The monthly Kritzerland cabaret concerts, produced and hosted by Bruce Kimmel, are in their eighth year. Show number 93 took place Upstairs at Vitello’s (serving great Italian food and a Tiramisu to absolutely die for whether it’s your birthday or not) in Studio City on Sunday, November 4. For only the second time in those 93 outings was the format changed from the usual–Kimmel introducing each song and performer with some background on the tune or the show it was written for. The 93rd Kritzerland was a concert version of a musical revue Kimmel created five years ago for Pacific Resident Theatre in Venice. Pure Imagination featured the amazing product produced by the songwriting duo of Leslie Bricusse and Anthony Newley. Kimmel introduced the evening by telling the enthusiastic audience about his discovery of the songwriters, their first two ground-breaking musicals and how his career gave him the chance to recreate Newley’s roles. Then he sat down and enjoyed the musical nirvana with the rest of the audience.
The Bricusse/Newley duo first surfaced in 1961 in England with Stop The World–I Want to Get Off. They followed it three years later with The Roar of the Greasepaint–The Smell of the Crowd. It’s amazing to think how many songs that are now considered classics came from the scores of those two shows. We are lucky to leave a new musical today humming the score or remembering the lyrics to at least one song. Their third and final musical collaboration resulted in 1972’s The Good Old Bad Old Days, a flop that still produced a few memorable tunes. A lack of a hyphen in the title might have spelled their doom.
The duo also branched out to film with the score for Willy Wonka and The Chocolate Factory. Together and singly they wrote songs for Doctor Doolittle (Rex Harrison not Eddie Murphy), Peter Pan (Danny Kaye and Mia Farrow not Mary Martin), Goodbye Mr. Chips (Petula Clark not Greer Garson). On his own, Newley created the rarely and barely seen cult film musical Can Heironymus Merkin Ever Forget Mercy Humppe and Find True Happiness? which featured a Playboy centerfold, Milton Berle as Satan, George Jessel as a Borscht Belt joking Angel and Joan Collins singing. What I wouldn’t give to hear her croon “Chalk and Cheese” once more.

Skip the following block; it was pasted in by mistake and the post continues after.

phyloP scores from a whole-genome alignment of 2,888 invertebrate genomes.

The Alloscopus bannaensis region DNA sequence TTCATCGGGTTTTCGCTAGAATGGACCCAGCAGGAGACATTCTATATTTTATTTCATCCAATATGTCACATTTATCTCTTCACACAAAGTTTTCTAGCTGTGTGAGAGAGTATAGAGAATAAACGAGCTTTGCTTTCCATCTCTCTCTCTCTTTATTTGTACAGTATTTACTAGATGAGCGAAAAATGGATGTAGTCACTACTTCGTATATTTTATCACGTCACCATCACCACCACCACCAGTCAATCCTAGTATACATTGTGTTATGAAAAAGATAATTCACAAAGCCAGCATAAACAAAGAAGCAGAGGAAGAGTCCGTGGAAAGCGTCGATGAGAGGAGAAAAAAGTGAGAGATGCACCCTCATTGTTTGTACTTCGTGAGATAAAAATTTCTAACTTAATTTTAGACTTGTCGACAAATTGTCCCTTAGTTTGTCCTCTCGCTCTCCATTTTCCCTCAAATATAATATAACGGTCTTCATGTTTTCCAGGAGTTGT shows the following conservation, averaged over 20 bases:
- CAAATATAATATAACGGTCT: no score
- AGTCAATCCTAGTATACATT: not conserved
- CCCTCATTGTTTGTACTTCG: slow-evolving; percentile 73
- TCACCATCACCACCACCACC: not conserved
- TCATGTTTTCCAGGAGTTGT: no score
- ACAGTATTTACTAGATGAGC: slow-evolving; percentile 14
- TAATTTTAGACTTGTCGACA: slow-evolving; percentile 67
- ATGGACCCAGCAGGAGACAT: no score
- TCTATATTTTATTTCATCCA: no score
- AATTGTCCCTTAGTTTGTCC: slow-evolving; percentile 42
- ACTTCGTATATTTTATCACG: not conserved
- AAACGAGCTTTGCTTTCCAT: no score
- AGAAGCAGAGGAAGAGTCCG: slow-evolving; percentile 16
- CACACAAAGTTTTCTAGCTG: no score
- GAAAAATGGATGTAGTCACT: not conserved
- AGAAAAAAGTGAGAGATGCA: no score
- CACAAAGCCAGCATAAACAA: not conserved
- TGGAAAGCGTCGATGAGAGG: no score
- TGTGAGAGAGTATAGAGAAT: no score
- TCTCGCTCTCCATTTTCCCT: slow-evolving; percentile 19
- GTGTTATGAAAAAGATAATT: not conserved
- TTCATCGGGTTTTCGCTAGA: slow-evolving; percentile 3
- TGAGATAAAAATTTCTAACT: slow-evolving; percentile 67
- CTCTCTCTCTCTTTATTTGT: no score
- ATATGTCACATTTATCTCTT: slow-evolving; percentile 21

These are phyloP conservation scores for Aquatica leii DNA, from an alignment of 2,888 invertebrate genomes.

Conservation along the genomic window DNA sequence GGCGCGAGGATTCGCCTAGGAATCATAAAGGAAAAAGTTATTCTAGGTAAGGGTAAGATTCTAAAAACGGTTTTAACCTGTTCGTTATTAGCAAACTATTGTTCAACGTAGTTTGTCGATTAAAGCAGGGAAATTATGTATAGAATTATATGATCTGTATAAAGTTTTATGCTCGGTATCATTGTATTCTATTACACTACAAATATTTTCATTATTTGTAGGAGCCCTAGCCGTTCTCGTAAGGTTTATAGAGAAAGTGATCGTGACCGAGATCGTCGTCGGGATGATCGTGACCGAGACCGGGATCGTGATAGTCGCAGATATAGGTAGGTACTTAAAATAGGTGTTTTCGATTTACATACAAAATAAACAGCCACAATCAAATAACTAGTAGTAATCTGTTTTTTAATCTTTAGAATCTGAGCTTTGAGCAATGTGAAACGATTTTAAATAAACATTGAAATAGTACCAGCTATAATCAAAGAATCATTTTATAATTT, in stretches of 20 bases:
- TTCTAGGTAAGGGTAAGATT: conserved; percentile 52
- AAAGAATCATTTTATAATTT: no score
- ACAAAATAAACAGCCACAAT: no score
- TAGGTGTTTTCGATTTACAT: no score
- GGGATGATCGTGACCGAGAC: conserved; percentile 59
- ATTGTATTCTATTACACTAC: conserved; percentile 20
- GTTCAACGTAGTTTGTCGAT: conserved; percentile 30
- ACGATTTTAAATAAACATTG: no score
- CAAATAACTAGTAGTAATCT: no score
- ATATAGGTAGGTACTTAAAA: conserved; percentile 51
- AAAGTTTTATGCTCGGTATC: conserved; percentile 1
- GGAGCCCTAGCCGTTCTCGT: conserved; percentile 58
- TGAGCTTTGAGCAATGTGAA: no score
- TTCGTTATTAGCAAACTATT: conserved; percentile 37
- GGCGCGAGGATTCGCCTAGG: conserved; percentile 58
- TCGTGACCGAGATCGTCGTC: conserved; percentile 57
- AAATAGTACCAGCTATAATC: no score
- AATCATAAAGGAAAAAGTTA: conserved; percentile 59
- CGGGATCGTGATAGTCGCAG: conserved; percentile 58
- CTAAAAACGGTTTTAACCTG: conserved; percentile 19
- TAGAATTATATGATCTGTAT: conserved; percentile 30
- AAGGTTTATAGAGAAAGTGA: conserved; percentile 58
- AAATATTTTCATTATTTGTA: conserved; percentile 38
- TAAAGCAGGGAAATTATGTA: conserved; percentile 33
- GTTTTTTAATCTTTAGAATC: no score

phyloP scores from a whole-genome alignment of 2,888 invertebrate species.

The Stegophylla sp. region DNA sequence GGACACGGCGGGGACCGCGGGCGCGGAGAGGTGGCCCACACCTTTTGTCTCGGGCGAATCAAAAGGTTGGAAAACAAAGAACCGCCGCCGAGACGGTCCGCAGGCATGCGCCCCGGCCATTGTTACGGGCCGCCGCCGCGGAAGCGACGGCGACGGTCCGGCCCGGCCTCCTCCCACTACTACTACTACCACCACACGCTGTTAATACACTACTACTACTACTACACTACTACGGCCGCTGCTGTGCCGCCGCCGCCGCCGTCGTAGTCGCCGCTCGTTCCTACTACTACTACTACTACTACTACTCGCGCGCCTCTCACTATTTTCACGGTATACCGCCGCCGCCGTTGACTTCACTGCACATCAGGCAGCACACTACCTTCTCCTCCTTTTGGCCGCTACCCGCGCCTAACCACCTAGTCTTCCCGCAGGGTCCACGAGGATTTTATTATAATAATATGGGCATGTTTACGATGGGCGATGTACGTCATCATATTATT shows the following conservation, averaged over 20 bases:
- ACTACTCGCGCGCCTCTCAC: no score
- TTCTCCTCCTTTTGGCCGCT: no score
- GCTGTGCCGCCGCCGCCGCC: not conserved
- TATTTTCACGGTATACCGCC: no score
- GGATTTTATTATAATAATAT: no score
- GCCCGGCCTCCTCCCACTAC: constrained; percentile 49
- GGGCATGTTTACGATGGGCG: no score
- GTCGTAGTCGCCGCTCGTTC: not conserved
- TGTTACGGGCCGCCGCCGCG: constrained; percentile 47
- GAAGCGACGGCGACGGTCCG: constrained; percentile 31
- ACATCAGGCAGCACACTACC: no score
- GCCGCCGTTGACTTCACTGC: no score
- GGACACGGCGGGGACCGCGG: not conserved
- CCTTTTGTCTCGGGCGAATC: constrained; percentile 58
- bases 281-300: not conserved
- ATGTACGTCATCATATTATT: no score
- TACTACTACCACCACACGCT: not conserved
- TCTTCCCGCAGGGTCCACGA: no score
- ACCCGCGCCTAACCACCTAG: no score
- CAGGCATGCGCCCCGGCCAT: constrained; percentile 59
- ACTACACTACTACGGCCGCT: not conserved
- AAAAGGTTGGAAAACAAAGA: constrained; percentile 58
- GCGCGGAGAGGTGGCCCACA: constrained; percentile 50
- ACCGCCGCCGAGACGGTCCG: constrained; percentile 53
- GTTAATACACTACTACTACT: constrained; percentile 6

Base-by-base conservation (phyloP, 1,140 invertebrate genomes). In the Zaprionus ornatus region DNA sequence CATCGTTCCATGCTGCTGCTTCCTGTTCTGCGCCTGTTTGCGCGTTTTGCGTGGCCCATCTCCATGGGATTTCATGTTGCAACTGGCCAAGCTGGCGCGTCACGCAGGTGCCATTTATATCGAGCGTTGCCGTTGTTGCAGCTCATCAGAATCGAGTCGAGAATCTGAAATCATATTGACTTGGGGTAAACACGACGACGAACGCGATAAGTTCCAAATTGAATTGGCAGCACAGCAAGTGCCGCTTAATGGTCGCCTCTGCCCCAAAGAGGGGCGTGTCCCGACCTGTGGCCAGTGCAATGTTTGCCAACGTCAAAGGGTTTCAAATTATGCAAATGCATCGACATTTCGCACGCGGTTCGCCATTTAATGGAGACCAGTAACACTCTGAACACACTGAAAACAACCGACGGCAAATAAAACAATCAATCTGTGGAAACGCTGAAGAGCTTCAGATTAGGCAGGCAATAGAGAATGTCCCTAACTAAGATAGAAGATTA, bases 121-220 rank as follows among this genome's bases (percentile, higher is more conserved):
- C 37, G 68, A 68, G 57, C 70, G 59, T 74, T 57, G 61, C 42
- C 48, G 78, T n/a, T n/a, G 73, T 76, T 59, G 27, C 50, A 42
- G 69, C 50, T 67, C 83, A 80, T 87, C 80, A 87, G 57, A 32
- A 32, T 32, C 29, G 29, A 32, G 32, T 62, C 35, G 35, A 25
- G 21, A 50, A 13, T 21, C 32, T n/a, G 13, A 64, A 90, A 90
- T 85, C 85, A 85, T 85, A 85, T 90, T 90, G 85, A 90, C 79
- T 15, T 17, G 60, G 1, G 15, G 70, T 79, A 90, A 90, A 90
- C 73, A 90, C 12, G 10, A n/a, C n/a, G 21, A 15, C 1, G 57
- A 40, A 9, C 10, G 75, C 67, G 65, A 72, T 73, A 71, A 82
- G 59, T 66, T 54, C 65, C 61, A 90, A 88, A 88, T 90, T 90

Kritzerland’s fearsomely talented foursome delivered the goods with the over two dozen songs they performed. Another rarity for a Kritzerland evening—group numbers starting with the opening title song which was in the Willy Wonka film and closing with the title song from The Good Old Bad Old Days with a few others sprinkled throughout. Young Hadley Belle Miller deftly handled the youthful vigor of a put-together of “Isn’t Enough” and “That’s What It is to Be Young,” both from Roar. She also held her own in the give and take one-upmanship of “Where Would You Be Without Me” with Laura Wolfe. Wolfe did a lovely job of “Look at That Face” in a duet with Marc Ginsburg who countered with the dreamily optimistic “My First Love Song.” Wolfe delivered a humorous and very un-Shirley Bassey interpretation of “Goldfinger”—who remembered these guys wrote those lyrics? Wolfe proved she could power through a song like “Who Can I Turn To? as well as quietly deliver the pure heartfelt emotion embodied in “You and I,” possibly Bricusse’s simplest and best love song.
Ginsburg once again proved to be a master of all he attempts. He knocked “What Kind of Fool Am I?” and “The Joker” out of the park and he had a fun time throwing leftover Halloween goodies to the audience as “The Candy Man.” New to Kritzerland and a real find is Robert Collins who wowed the crowd with his powerful rendition of “Feeling Good”. He showed he could go uptempo just as easily with “Gonna Build a Mountain” and “Once in a Lifetime.” Why does no enterprising theatre group produce Stop and Roar? There are minimal sets and costumes involved and both shows have small casts. Ginsburg would make a great Littlechap as well as Cocky, Collins already proved he has the pipes for Roar. Wolfe should be able to easily morph into all the women in Littlechap’s life. Miss Miller might be a bit young yet to be the object of Cocky’s “My First Love Song” but she should be a good fit as one of those mischievous Urchins so devoted to Sir.
Richard Allen did his usual masterful job on piano and keyboards accompanying the singers through a really great evening of really great tunes. How could anyone not love a show that ends with the cast leading an audience sing-a-long of “Oompa-Loompa-Doompa-De-Do”?